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Exercise: weapons attack at an iconic venue

NZ Security Magazine, Aug-Sep 2017

AOS members clearing the venueAOS members clearing the venue

 

ASIS New Zealand Chapter Chair and Auckland Live’s Safety and Security Manager, Dean Kidd, presented on “Weapons Attack at an Iconic Venue” at the ASIS Wellington Breakfast Meeting in June, providing his insights into the staging of a NZ-first training exercise.

 

Weapons attacks involving the indiscriminate murder of multiple innocents in public settings have punctuated the pages of history for millennia. Yet as ancient as this threat is, our competence in preparing for and responding to it does not appear to have evolved a great deal.

“This has been going on for a long time,” Dean told his audience in Wellington, “and we still don’t know what to do.”

Attacks can happen anywhere, at any time, and they have been on the rise. Global terrorism and lone wolf attack trends have seen the frequent targeting by attackers of iconic venues and places of mass gathering for maximum effect – in terms of both publicity and devastation.

Stadiums filled with spectators or concert goers in Paris and Manchester, streets teeming with pedestrians in Nice and Melbourne, the Westgate shopping mall in Kenya, schoolyards across the US… the indiscriminate murder of civilians where they congregate is an unfortunately ubiquitous theme in news bulletins.

Perpetrators who use firearms are often referred to as an ‘active shooter’, which the US Department of Homeland Security (DHS) defines as “an individual actively engaged in killing or attempting to kill people in a confined and populated area… there is no pattern or method to their selection of victims.”

According to FBI figures, 160 incidents occurred in the US between 2000 to 2013. In Australia, the increase in weapons attack frequency is well documented. In New Zealand, the attack on the Ashburton WINZ office was the last recorded incident, resulting in a shake-up in government physical security measures.

 

Researching preparedness

After the Regional Facilities Auckland (RFA) Board raised concerns regarding its organisational preparedness for such attacks, a business case was raised for Dean to lead a project to visit Australian counterparts at Federation Square and the Melbourne Arts Centre, the Sydney Opera House and the Arts Centre Gold Coast, to research a way forward.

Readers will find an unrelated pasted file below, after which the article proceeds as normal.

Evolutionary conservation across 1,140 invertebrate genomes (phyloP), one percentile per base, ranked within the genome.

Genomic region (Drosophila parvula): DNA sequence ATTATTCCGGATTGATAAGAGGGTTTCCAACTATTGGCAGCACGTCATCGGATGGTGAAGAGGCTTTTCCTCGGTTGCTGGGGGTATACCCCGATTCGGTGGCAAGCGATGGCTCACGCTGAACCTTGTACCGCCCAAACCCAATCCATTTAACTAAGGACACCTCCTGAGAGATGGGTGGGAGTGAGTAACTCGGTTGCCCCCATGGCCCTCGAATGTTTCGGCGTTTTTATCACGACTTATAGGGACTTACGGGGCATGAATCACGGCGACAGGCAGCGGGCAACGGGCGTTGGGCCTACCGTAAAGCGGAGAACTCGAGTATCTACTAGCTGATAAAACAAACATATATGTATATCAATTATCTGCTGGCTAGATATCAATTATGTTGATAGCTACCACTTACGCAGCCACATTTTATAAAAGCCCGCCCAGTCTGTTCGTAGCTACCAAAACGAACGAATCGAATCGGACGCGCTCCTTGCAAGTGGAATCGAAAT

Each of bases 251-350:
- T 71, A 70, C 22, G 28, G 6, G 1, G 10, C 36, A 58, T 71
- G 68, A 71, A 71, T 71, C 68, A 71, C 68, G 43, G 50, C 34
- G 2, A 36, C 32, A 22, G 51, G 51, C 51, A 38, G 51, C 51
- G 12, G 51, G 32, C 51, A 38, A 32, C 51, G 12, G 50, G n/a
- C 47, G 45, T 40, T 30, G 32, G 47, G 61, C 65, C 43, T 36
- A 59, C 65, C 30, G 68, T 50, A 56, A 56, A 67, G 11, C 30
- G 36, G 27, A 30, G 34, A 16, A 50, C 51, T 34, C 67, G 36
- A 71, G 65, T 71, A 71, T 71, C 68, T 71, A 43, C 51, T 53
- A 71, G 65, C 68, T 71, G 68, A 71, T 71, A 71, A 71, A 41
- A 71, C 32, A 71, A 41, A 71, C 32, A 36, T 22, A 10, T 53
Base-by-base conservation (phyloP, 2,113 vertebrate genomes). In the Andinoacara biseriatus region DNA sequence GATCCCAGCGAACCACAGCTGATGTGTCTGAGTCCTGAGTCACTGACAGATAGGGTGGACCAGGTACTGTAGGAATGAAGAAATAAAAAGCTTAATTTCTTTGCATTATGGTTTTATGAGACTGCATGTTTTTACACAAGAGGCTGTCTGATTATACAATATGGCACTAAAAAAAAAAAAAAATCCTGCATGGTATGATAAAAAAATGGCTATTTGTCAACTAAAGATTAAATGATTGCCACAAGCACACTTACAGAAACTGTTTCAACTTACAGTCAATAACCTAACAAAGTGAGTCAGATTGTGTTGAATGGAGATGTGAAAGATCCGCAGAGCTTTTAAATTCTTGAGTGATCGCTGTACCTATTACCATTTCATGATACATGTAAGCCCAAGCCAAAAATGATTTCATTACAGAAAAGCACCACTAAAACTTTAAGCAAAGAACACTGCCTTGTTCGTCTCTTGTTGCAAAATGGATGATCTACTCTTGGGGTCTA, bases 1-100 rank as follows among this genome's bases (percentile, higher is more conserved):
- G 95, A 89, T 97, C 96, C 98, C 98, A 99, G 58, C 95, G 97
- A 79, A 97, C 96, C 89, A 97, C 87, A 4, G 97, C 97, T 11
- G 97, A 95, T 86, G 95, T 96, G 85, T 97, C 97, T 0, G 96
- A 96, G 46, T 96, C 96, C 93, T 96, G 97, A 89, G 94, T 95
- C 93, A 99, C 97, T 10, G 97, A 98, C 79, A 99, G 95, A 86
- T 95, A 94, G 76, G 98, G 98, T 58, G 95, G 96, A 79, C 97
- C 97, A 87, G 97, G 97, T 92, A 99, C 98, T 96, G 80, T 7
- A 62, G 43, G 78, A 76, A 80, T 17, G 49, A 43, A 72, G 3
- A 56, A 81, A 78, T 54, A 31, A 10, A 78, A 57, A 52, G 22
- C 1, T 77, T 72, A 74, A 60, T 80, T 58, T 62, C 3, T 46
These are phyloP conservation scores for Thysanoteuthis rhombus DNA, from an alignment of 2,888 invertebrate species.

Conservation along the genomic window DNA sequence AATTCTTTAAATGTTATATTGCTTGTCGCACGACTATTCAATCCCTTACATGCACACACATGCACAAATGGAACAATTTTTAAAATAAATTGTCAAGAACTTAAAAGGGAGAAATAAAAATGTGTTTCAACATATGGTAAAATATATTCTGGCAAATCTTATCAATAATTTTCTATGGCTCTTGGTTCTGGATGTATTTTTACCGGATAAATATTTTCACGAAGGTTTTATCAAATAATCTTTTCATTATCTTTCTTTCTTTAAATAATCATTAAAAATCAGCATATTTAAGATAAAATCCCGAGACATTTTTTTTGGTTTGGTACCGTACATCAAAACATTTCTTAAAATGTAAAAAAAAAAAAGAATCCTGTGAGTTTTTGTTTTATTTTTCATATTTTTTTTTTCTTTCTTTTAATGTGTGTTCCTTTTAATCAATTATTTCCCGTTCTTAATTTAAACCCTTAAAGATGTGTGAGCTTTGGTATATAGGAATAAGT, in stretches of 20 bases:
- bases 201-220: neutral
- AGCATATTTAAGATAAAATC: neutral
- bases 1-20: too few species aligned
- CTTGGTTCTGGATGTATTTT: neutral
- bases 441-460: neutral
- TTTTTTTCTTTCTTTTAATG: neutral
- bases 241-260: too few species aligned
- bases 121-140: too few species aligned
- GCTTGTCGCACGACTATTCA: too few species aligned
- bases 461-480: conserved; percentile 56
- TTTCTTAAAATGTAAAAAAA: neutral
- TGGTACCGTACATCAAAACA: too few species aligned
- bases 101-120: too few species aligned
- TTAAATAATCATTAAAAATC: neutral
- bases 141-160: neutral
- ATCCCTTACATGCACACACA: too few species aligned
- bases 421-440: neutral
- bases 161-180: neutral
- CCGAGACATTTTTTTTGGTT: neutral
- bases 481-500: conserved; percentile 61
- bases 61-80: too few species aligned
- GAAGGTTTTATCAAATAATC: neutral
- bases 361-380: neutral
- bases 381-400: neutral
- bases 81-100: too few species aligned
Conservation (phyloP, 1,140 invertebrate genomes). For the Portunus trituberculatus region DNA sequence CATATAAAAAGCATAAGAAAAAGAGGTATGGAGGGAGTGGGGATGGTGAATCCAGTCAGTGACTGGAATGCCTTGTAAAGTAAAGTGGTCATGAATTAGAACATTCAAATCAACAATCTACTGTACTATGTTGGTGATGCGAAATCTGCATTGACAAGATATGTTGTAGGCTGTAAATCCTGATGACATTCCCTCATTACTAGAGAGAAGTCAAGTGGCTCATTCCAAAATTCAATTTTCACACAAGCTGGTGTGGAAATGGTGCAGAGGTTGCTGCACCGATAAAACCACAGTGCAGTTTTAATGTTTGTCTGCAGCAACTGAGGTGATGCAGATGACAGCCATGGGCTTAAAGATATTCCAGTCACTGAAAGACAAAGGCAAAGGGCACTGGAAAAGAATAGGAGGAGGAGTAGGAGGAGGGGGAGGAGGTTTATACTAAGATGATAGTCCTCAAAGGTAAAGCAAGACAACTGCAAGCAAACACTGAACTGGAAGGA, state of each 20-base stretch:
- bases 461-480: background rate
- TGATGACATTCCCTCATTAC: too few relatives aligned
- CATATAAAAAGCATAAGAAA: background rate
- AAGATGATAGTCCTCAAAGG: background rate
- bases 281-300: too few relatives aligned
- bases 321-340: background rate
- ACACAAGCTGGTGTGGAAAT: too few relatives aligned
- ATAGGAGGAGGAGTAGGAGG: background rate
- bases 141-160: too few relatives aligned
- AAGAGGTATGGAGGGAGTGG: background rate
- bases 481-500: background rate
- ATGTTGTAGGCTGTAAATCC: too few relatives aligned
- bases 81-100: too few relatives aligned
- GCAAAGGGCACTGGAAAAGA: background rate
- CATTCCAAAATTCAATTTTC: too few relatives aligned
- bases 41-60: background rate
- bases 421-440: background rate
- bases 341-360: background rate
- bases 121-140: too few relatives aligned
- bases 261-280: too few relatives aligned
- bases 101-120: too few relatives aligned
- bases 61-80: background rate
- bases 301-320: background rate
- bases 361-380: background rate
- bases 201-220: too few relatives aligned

In July 2016 Peter Middenway, Federation Square’s Security Manager, had reported at that time that there hadn’t been any type of weapons attacks on the site. “Roll forward to 22 December 2016,” said Dean, “and Police stated that they had uncovered a plot to explode improvised explosive devices in central Melbourne in the area of Federation Square, on or about Christmas Day.”

Only weeks later, a vehicle rammed into pedestrians in nearby Bourke Street Mall. “Sadly, what followed in January 2017 was the vehicular attack,” he said, “in which Dimitrious Gargasoulas drove a Holden Commodore into the Mall, resulting in the deaths of six people and injuring over 30 others.”

“Prior to 2016, there was not a great deal of guidance on how to prepare for these scenarios,” Dean said, “however, more information is becoming available, and if you’re a member of ASIS you can login to the ASIS website and search their online resources.”

Apart from conducting research via the ASIS network and library, he recommends that security managers looking to develop active shooter and weapons attack plans should talk with other security professionals and to NZ Police.

 

Putting processes in place

As an initial step, he suggests putting a temporary process in place, such as simple advice to employees and visitors on steps to follow in the case of an incident. The DHS recommends the widely acknowledged aide memoire “Run Hide Fight” as the proper response sequence to an active-shooter situation.